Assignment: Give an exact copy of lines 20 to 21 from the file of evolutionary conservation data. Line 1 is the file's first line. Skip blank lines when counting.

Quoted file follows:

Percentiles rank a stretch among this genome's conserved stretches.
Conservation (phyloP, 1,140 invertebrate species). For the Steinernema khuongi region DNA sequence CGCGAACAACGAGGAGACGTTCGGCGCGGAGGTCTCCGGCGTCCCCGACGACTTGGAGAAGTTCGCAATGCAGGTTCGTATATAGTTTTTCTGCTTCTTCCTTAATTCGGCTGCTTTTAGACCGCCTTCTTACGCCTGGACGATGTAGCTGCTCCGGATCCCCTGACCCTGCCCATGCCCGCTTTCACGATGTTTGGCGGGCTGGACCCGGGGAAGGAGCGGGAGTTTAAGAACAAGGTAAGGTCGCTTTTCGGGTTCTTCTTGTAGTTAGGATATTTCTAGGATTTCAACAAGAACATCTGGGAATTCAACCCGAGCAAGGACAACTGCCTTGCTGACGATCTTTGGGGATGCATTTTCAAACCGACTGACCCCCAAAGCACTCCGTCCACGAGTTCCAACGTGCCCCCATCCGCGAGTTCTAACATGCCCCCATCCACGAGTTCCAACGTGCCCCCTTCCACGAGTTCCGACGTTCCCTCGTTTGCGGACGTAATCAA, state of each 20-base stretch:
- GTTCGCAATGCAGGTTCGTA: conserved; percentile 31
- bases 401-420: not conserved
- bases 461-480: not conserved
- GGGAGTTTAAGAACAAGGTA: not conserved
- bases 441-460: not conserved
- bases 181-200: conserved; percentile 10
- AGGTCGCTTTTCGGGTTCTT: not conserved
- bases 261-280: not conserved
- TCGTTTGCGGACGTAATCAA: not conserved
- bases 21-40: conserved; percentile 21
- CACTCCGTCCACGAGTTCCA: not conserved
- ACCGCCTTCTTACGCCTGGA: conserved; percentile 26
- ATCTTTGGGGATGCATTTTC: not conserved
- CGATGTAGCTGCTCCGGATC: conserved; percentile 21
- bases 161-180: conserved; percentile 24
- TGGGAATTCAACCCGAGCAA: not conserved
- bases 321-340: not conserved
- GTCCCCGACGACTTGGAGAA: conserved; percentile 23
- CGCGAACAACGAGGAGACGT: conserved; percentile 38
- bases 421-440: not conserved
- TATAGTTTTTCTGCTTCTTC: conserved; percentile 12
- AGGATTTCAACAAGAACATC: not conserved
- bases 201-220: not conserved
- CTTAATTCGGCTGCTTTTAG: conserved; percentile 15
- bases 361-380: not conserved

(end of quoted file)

- GTCCCCGACGACTTGGAGAA: conserved; percentile 23
- CGCGAACAACGAGGAGACGT: conserved; percentile 38